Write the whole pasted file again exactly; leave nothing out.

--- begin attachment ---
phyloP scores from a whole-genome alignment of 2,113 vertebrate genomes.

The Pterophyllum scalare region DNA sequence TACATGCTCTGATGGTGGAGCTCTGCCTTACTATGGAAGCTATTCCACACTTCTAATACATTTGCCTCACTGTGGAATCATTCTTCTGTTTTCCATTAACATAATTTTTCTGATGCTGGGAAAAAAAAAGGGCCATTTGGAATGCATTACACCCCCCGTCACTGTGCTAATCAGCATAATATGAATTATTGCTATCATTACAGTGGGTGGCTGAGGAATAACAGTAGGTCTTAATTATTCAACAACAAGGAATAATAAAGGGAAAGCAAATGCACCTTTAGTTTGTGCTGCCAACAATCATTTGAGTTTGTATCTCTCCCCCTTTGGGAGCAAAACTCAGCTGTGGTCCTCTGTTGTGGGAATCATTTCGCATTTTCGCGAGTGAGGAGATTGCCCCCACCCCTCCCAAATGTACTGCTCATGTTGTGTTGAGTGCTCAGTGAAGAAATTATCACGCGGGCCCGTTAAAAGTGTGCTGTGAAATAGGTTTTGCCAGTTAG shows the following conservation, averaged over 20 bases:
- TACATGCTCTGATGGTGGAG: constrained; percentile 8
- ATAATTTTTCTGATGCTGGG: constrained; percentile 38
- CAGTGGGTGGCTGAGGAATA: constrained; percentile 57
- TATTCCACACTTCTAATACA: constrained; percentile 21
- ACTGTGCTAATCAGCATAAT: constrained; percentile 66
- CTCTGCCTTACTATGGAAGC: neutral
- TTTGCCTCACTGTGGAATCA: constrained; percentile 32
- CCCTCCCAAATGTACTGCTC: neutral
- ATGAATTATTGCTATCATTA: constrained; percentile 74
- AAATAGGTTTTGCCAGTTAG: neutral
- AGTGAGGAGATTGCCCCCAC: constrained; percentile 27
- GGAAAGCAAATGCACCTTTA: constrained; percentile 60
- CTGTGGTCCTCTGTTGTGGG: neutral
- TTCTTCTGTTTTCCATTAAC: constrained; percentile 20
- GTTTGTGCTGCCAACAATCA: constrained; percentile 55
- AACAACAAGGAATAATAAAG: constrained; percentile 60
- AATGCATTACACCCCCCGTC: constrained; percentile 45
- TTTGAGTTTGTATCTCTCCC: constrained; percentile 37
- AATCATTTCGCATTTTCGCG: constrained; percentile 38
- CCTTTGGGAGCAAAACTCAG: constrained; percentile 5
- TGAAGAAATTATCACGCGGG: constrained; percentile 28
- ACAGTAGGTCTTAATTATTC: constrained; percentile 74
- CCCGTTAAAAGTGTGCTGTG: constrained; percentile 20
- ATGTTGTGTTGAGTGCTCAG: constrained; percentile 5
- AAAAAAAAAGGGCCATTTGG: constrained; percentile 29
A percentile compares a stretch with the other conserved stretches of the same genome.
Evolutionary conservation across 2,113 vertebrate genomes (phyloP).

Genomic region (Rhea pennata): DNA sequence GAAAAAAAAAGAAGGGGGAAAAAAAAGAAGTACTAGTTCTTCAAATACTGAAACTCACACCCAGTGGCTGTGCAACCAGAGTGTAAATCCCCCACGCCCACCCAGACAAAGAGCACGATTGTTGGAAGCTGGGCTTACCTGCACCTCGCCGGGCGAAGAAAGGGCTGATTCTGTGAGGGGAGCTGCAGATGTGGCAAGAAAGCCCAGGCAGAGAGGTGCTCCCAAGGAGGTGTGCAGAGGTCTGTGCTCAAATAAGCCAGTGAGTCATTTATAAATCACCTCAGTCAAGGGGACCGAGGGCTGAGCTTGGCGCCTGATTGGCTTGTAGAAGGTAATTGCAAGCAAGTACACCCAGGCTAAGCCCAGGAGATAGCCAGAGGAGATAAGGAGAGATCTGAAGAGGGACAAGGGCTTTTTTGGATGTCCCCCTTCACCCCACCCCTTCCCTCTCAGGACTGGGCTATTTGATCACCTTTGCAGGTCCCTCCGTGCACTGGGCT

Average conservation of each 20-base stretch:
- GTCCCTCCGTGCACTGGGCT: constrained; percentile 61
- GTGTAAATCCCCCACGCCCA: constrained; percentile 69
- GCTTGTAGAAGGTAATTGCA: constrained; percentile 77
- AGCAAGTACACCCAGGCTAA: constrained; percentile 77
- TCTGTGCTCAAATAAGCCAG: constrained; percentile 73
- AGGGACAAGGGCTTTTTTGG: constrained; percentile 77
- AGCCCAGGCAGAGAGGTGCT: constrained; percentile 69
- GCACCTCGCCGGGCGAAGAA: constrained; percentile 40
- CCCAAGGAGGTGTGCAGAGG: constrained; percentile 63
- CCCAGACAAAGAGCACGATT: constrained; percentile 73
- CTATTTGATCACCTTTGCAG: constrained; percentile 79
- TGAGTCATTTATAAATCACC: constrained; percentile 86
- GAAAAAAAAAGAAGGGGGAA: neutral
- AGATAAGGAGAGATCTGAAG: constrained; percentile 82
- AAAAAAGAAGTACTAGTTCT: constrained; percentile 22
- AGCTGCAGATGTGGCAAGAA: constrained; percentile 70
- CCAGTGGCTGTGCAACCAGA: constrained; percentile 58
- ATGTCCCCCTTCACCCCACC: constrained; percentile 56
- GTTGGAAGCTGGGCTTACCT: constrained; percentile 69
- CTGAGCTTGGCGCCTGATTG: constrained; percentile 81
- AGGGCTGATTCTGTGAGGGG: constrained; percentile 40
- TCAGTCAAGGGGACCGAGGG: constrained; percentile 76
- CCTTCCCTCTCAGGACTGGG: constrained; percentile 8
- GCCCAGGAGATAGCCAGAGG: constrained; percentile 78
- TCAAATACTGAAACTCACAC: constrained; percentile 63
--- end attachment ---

phyloP scores from a whole-genome alignment of 2,113 vertebrate genomes.

The Pterophyllum scalare region DNA sequence TACATGCTCTGATGGTGGAGCTCTGCCTTACTATGGAAGCTATTCCACACTTCTAATACATTTGCCTCACTGTGGAATCATTCTTCTGTTTTCCATTAACATAATTTTTCTGATGCTGGGAAAAAAAAAGGGCCATTTGGAATGCATTACACCCCCCGTCACTGTGCTAATCAGCATAATATGAATTATTGCTATCATTACAGTGGGTGGCTGAGGAATAACAGTAGGTCTTAATTATTCAACAACAAGGAATAATAAAGGGAAAGCAAATGCACCTTTAGTTTGTGCTGCCAACAATCATTTGAGTTTGTATCTCTCCCCCTTTGGGAGCAAAACTCAGCTGTGGTCCTCTGTTGTGGGAATCATTTCGCATTTTCGCGAGTGAGGAGATTGCCCCCACCCCTCCCAAATGTACTGCTCATGTTGTGTTGAGTGCTCAGTGAAGAAATTATCACGCGGGCCCGTTAAAAGTGTGCTGTGAAATAGGTTTTGCCAGTTAG shows the following conservation, averaged over 20 bases:
- TACATGCTCTGATGGTGGAG: constrained; percentile 8
- ATAATTTTTCTGATGCTGGG: constrained; percentile 38
- CAGTGGGTGGCTGAGGAATA: constrained; percentile 57
- TATTCCACACTTCTAATACA: constrained; percentile 21
- ACTGTGCTAATCAGCATAAT: constrained; percentile 66
- CTCTGCCTTACTATGGAAGC: neutral
- TTTGCCTCACTGTGGAATCA: constrained; percentile 32
- CCCTCCCAAATGTACTGCTC: neutral
- ATGAATTATTGCTATCATTA: constrained; percentile 74
- AAATAGGTTTTGCCAGTTAG: neutral
- AGTGAGGAGATTGCCCCCAC: constrained; percentile 27
- GGAAAGCAAATGCACCTTTA: constrained; percentile 60
- CTGTGGTCCTCTGTTGTGGG: neutral
- TTCTTCTGTTTTCCATTAAC: constrained; percentile 20
- GTTTGTGCTGCCAACAATCA: constrained; percentile 55
- AACAACAAGGAATAATAAAG: constrained; percentile 60
- AATGCATTACACCCCCCGTC: constrained; percentile 45
- TTTGAGTTTGTATCTCTCCC: constrained; percentile 37
- AATCATTTCGCATTTTCGCG: constrained; percentile 38
- CCTTTGGGAGCAAAACTCAG: constrained; percentile 5
- TGAAGAAATTATCACGCGGG: constrained; percentile 28
- ACAGTAGGTCTTAATTATTC: constrained; percentile 74
- CCCGTTAAAAGTGTGCTGTG: constrained; percentile 20
- ATGTTGTGTTGAGTGCTCAG: constrained; percentile 5
- AAAAAAAAAGGGCCATTTGG: constrained; percentile 29
A percentile compares a stretch with the other conserved stretches of the same genome.
Evolutionary conservation across 2,113 vertebrate genomes (phyloP).

Genomic region (Rhea pennata): DNA sequence GAAAAAAAAAGAAGGGGGAAAAAAAAGAAGTACTAGTTCTTCAAATACTGAAACTCACACCCAGTGGCTGTGCAACCAGAGTGTAAATCCCCCACGCCCACCCAGACAAAGAGCACGATTGTTGGAAGCTGGGCTTACCTGCACCTCGCCGGGCGAAGAAAGGGCTGATTCTGTGAGGGGAGCTGCAGATGTGGCAAGAAAGCCCAGGCAGAGAGGTGCTCCCAAGGAGGTGTGCAGAGGTCTGTGCTCAAATAAGCCAGTGAGTCATTTATAAATCACCTCAGTCAAGGGGACCGAGGGCTGAGCTTGGCGCCTGATTGGCTTGTAGAAGGTAATTGCAAGCAAGTACACCCAGGCTAAGCCCAGGAGATAGCCAGAGGAGATAAGGAGAGATCTGAAGAGGGACAAGGGCTTTTTTGGATGTCCCCCTTCACCCCACCCCTTCCCTCTCAGGACTGGGCTATTTGATCACCTTTGCAGGTCCCTCCGTGCACTGGGCT

Average conservation of each 20-base stretch:
- GTCCCTCCGTGCACTGGGCT: constrained; percentile 61
- GTGTAAATCCCCCACGCCCA: constrained; percentile 69
- GCTTGTAGAAGGTAATTGCA: constrained; percentile 77
- AGCAAGTACACCCAGGCTAA: constrained; percentile 77
- TCTGTGCTCAAATAAGCCAG: constrained; percentile 73
- AGGGACAAGGGCTTTTTTGG: constrained; percentile 77
- AGCCCAGGCAGAGAGGTGCT: constrained; percentile 69
- GCACCTCGCCGGGCGAAGAA: constrained; percentile 40
- CCCAAGGAGGTGTGCAGAGG: constrained; percentile 63
- CCCAGACAAAGAGCACGATT: constrained; percentile 73
- CTATTTGATCACCTTTGCAG: constrained; percentile 79
- TGAGTCATTTATAAATCACC: constrained; percentile 86
- GAAAAAAAAAGAAGGGGGAA: neutral
- AGATAAGGAGAGATCTGAAG: constrained; percentile 82
- AAAAAAGAAGTACTAGTTCT: constrained; percentile 22
- AGCTGCAGATGTGGCAAGAA: constrained; percentile 70
- CCAGTGGCTGTGCAACCAGA: constrained; percentile 58
- ATGTCCCCCTTCACCCCACC: constrained; percentile 56
- GTTGGAAGCTGGGCTTACCT: constrained; percentile 69
- CTGAGCTTGGCGCCTGATTG: constrained; percentile 81
- AGGGCTGATTCTGTGAGGGG: constrained; percentile 40
- TCAGTCAAGGGGACCGAGGG: constrained; percentile 76
- CCTTCCCTCTCAGGACTGGG: constrained; percentile 8
- GCCCAGGAGATAGCCAGAGG: constrained; percentile 78
- TCAAATACTGAAACTCACAC: constrained; percentile 63